Spotify: Helping or hurting?

Spotify. Who ever created this wonderful app (thank you, Daniel Ek and Martin Lorentzon) is a genius!  You can listen to (almost) any artist you could ever want for free and they still get a commission off your listens.

So, Is Spotify shrinking the music business, by giving people a good reason not to buy music anymore?

Or is Spotify helping the music business, by giving people a good reason not to steal music anymore?


That’s what a study by the National Bureau of Economic Research says, at least. Their scientists found that yes, Spotify stops people from buying permanent downloads from iTunes or other music sites, but it also does the same to piracy. And the two trends balance each other out: “Interactive streaming appears to be revenue-neutral for the recorded music industry.”

The nice thing about this study is that is backs up the arguments that Spotify has been using to defend itself for the past few years. Their argument is that if you don’t let them distribute your music, and get some money for it, then the pirates will do it and you’ll get none. But the study negates the music labels’ argument that because of Spotify, they won’t sell enough albums and singles!

So why are artist still so upset about the public being able to listen to their music for free?

We live in a society where people pay for works of art, for books, for sculpture, for craftsmanship on Etsy—all of that is worth money to them. People generally understand it takes months of work to make things, and artists and authors somehow should be compensated for that. So why do so many think that doesn’t apply to music, and that they’re entitled to it for free? When people are taking something, generally that means they want it. Why is $4 for a Frappuccino okay, but not 99 cents for a song you can listen to as many times as you want from the cloud?

In addition, people pay for art and often only think about the artist. What they don’t think about is the engineer, the backup singer on track seven, or the artwork designer. The money isn’t all going to the artist. Beyoncé may not need your 99 cents, but all those other people do. Major labels are one thing, but with a straight-up indie project, very few people are making stuff that involves no one else’s labor whatsoever.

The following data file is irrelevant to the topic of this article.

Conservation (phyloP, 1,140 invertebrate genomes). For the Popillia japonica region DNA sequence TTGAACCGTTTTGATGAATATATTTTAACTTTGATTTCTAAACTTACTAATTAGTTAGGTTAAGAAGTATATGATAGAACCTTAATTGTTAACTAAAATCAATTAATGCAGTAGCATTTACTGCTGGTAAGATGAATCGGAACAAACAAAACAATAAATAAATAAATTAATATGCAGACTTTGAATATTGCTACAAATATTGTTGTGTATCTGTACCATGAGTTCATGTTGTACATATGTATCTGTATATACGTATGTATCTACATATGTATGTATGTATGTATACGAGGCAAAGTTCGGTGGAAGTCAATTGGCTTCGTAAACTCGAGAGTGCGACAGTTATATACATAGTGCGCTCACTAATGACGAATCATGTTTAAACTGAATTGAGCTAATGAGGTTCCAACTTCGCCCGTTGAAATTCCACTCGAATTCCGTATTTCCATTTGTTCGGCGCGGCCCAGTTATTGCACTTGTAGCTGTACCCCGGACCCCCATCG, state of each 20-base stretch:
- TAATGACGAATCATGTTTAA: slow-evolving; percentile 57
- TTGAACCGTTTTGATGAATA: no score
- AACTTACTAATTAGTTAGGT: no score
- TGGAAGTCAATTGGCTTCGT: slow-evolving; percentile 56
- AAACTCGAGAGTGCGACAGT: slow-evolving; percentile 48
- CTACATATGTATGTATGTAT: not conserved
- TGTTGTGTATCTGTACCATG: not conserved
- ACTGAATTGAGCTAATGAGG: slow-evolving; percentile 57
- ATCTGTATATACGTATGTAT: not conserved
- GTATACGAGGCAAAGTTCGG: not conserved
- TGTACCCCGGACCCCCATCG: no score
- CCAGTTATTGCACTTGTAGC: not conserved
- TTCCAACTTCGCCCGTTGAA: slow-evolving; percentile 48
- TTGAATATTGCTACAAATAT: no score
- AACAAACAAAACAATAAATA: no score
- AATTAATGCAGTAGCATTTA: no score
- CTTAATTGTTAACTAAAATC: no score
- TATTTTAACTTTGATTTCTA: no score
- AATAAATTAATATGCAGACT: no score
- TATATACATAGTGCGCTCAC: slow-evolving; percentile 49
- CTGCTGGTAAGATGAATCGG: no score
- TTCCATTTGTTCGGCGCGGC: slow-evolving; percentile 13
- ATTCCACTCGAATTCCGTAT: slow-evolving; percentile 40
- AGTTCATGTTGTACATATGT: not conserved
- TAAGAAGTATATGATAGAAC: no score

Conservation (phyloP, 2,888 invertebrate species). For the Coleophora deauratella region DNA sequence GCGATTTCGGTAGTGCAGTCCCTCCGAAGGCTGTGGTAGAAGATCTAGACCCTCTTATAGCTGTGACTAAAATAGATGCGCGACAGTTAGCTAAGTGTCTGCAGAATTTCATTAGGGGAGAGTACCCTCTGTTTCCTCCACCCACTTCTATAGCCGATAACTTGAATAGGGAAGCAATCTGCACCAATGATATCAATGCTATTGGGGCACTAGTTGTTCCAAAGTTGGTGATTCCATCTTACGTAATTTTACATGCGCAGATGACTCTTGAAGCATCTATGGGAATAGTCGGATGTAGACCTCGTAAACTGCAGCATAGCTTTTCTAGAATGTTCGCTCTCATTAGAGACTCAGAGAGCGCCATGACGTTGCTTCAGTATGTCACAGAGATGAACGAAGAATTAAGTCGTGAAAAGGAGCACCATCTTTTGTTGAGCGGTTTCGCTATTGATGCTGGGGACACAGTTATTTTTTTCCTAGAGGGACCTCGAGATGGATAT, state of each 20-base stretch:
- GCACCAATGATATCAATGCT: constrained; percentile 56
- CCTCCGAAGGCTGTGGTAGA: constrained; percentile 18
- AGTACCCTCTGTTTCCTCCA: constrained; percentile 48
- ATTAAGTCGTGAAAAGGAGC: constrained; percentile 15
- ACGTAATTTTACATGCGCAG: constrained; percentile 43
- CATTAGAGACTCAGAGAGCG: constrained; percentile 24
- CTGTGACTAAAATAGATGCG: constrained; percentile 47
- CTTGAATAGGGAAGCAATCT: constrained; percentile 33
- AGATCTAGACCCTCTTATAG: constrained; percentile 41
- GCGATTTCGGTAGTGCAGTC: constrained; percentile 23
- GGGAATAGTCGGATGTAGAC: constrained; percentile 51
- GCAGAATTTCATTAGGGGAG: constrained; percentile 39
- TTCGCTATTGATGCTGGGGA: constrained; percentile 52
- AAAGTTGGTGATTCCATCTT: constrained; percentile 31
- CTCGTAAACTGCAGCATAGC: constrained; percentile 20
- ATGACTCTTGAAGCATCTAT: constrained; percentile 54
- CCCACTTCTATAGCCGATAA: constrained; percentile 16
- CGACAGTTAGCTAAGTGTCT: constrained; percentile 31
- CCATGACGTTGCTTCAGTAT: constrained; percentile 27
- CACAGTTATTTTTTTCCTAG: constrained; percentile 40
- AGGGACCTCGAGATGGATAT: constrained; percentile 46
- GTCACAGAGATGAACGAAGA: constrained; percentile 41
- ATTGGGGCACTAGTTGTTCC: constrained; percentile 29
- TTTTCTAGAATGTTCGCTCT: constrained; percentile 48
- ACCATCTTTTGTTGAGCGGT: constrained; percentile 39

Yet everyone hates musicians who complain about giving away their music. People hate the famous ones because it looks like an unnecessary money grab, since they’re making so much money from touring, and the same people hate the not-famous ones because, hey, they’re not famous, so they must suck. Musicians are villified when they express frustration with the current system. Many are afraid of the backlash; there’s a culture of fear around this. Anonymous commenters on the Internet can be incredibly self-righteous about what they’re entitled to have for free.

Maybe the bar was set back when Napster first came out and everyone began downloading music for free. That was when none of the labels had an answer for digital music, aside from horrendous DRM-ridden software and suing everyone they could find. But just because people decided not to pay for music doesn’t mean it lacks inherent value. Free sites are free because they’re ad-supported and because your data is valuable to marketers. With digital music, there’s literally nothing, aside from the recording; people just take it.


The first week of sales for Swift’s album 1989—1.3 million, or more than any other album in a week since The Eminem Show in 2002—underscores her point in pulling her music from Spotify. It shows that people are still willing to pay for music, given the right incentive.

I don’t know how sustainable that is going forward. I wish I had the answer here. And even though the poor college kid in me loves Spotify and not having to pay to listen, the idea of recorded music being free will never sit well.

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